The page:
There is a sea change going on in death.
It used to be that close to literally everyone in the United States was buried after death. In a casket, 6 feet (nearly 2 meters) under, full stop. But by the mid-20th century, cremation was becoming an increasingly viable option as crematories were built. Now, nearly half of Americans are being cremated, with over 65 percent of living folks in the U.S. and Canada reporting that they are seriously considering or have decided on cremation after death. So that means a lot of ashes are going to be sitting in a lot of closets.
Unless you're interested in you or your loved one's body becoming a wholly unique piece of art, or even a more utilitarian mug or bowl. The artists and designers at places like Eternal Ware and Chronicle Cremation Designs either use human ash in their actual pottery work, or as a glaze. (How much they use depends on the artist and design.) You can carry your pet in a pendant, or your mom in a mug.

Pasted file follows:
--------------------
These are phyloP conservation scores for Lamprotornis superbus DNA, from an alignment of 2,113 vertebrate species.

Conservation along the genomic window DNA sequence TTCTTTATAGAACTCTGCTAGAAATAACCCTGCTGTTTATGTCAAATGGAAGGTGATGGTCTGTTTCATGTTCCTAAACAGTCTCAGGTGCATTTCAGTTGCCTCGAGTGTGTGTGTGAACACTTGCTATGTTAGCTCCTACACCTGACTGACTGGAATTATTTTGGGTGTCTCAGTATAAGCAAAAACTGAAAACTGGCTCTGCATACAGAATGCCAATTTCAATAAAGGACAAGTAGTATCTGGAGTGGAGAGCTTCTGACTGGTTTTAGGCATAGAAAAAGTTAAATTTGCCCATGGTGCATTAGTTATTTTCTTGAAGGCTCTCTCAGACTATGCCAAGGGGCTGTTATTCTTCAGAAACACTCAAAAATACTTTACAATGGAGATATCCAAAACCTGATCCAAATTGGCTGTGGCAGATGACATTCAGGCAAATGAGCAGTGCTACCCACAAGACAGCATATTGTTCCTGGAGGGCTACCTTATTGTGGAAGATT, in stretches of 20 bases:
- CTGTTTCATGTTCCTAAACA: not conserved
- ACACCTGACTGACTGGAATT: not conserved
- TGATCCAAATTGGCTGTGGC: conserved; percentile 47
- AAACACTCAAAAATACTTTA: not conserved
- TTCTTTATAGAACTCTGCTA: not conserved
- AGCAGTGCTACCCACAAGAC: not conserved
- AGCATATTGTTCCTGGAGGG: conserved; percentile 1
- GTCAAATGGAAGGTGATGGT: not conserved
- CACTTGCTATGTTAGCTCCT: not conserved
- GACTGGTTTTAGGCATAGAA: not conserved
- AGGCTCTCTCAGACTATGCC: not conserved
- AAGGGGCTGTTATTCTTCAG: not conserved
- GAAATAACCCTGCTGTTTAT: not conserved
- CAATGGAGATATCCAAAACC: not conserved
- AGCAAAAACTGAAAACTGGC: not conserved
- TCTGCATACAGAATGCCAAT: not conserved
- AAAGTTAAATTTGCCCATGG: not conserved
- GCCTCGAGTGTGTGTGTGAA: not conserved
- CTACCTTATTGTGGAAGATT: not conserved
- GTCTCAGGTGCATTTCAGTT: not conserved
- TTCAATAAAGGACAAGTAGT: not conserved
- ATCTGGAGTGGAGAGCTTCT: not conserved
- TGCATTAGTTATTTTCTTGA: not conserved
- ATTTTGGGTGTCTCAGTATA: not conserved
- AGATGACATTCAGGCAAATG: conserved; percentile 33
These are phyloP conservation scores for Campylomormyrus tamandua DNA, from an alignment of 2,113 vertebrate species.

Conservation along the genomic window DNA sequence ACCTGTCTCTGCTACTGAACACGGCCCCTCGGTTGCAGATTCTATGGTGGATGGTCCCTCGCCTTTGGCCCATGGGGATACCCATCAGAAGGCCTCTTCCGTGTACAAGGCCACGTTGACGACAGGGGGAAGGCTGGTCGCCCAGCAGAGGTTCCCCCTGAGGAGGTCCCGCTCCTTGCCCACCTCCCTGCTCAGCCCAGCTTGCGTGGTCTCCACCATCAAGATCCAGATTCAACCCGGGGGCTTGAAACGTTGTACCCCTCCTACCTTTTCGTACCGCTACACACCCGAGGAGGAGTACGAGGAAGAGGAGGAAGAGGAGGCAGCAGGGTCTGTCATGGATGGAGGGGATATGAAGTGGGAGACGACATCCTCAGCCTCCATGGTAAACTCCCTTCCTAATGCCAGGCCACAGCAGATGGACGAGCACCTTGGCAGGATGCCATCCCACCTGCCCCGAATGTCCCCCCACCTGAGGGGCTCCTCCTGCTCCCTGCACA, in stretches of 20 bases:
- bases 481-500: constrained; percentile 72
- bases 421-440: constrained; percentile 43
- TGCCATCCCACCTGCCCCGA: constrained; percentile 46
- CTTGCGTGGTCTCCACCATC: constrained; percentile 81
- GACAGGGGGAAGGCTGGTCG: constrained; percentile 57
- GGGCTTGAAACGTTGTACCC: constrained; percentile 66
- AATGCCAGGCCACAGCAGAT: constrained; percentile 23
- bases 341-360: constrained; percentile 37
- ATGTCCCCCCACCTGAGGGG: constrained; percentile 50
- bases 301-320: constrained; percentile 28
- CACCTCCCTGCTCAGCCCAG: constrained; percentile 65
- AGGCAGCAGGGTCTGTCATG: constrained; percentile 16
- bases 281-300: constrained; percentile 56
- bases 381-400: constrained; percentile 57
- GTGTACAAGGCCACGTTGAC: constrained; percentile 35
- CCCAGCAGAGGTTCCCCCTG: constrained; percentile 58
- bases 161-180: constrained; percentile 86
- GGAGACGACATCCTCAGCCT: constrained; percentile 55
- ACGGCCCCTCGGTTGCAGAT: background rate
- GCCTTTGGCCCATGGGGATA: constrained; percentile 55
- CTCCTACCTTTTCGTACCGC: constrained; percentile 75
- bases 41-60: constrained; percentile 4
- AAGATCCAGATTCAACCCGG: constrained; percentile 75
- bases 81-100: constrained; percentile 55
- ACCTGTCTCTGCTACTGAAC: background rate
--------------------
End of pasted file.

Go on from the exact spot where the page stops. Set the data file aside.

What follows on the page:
And no, human ashes aren't going to present a health hazard. Not only are they fired in an extremely hot kiln, but they've already been, well, incinerated. The ashes pose no risk, even if you're eating cereal from a bowl made out of them.
And hey, if all that sounds too tame for you, there's always space burial. It's the ultimate "posthumous adventure package," writes Nick Gerbis. The next memorial spaceflight is scheduled for liftoff on Jan. 31, 2017, at Cape Canaveral, Florida.